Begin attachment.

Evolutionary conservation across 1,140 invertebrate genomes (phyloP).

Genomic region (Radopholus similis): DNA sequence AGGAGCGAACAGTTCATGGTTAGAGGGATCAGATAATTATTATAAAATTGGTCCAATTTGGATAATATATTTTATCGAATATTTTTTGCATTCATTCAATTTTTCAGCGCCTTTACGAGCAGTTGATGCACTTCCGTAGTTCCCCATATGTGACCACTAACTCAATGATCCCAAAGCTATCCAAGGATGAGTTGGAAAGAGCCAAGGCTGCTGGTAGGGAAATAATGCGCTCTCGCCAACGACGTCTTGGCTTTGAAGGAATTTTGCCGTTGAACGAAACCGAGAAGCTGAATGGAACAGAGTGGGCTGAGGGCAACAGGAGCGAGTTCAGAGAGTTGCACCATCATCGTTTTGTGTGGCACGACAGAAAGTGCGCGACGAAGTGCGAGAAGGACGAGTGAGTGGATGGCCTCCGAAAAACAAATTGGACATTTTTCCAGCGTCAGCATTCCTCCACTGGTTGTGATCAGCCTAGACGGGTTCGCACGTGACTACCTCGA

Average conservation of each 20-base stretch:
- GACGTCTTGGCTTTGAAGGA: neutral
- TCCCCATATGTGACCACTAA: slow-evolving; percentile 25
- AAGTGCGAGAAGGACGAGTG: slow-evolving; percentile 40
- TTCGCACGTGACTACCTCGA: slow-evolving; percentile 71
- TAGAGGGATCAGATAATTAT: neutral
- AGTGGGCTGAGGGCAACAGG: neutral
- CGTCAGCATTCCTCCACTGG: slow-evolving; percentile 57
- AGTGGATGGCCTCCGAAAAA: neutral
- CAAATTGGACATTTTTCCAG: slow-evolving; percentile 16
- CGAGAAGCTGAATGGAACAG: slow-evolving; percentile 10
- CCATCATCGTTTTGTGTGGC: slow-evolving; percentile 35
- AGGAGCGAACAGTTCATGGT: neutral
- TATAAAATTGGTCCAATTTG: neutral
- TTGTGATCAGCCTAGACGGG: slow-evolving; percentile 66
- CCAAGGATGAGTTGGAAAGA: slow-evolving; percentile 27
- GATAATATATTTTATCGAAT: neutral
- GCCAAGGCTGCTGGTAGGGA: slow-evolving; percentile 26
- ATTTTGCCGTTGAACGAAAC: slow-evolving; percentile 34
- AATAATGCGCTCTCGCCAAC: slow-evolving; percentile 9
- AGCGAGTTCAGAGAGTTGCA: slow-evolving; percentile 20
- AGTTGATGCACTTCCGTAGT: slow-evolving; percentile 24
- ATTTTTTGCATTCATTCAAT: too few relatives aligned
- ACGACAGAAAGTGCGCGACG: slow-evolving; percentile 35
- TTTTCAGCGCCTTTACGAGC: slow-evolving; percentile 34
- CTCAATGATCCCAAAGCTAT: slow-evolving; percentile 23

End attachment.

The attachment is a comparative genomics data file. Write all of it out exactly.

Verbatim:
Evolutionary conservation across 1,140 invertebrate genomes (phyloP).

Genomic region (Radopholus similis): DNA sequence AGGAGCGAACAGTTCATGGTTAGAGGGATCAGATAATTATTATAAAATTGGTCCAATTTGGATAATATATTTTATCGAATATTTTTTGCATTCATTCAATTTTTCAGCGCCTTTACGAGCAGTTGATGCACTTCCGTAGTTCCCCATATGTGACCACTAACTCAATGATCCCAAAGCTATCCAAGGATGAGTTGGAAAGAGCCAAGGCTGCTGGTAGGGAAATAATGCGCTCTCGCCAACGACGTCTTGGCTTTGAAGGAATTTTGCCGTTGAACGAAACCGAGAAGCTGAATGGAACAGAGTGGGCTGAGGGCAACAGGAGCGAGTTCAGAGAGTTGCACCATCATCGTTTTGTGTGGCACGACAGAAAGTGCGCGACGAAGTGCGAGAAGGACGAGTGAGTGGATGGCCTCCGAAAAACAAATTGGACATTTTTCCAGCGTCAGCATTCCTCCACTGGTTGTGATCAGCCTAGACGGGTTCGCACGTGACTACCTCGA

Average conservation of each 20-base stretch:
- GACGTCTTGGCTTTGAAGGA: neutral
- TCCCCATATGTGACCACTAA: slow-evolving; percentile 25
- AAGTGCGAGAAGGACGAGTG: slow-evolving; percentile 40
- TTCGCACGTGACTACCTCGA: slow-evolving; percentile 71
- TAGAGGGATCAGATAATTAT: neutral
- AGTGGGCTGAGGGCAACAGG: neutral
- CGTCAGCATTCCTCCACTGG: slow-evolving; percentile 57
- AGTGGATGGCCTCCGAAAAA: neutral
- CAAATTGGACATTTTTCCAG: slow-evolving; percentile 16
- CGAGAAGCTGAATGGAACAG: slow-evolving; percentile 10
- CCATCATCGTTTTGTGTGGC: slow-evolving; percentile 35
- AGGAGCGAACAGTTCATGGT: neutral
- TATAAAATTGGTCCAATTTG: neutral
- TTGTGATCAGCCTAGACGGG: slow-evolving; percentile 66
- CCAAGGATGAGTTGGAAAGA: slow-evolving; percentile 27
- GATAATATATTTTATCGAAT: neutral
- GCCAAGGCTGCTGGTAGGGA: slow-evolving; percentile 26
- ATTTTGCCGTTGAACGAAAC: slow-evolving; percentile 34
- AATAATGCGCTCTCGCCAAC: slow-evolving; percentile 9
- AGCGAGTTCAGAGAGTTGCA: slow-evolving; percentile 20
- AGTTGATGCACTTCCGTAGT: slow-evolving; percentile 24
- ATTTTTTGCATTCATTCAAT: too few relatives aligned
- ACGACAGAAAGTGCGCGACG: slow-evolving; percentile 35
- TTTTCAGCGCCTTTACGAGC: slow-evolving; percentile 34
- CTCAATGATCCCAAAGCTAT: slow-evolving; percentile 23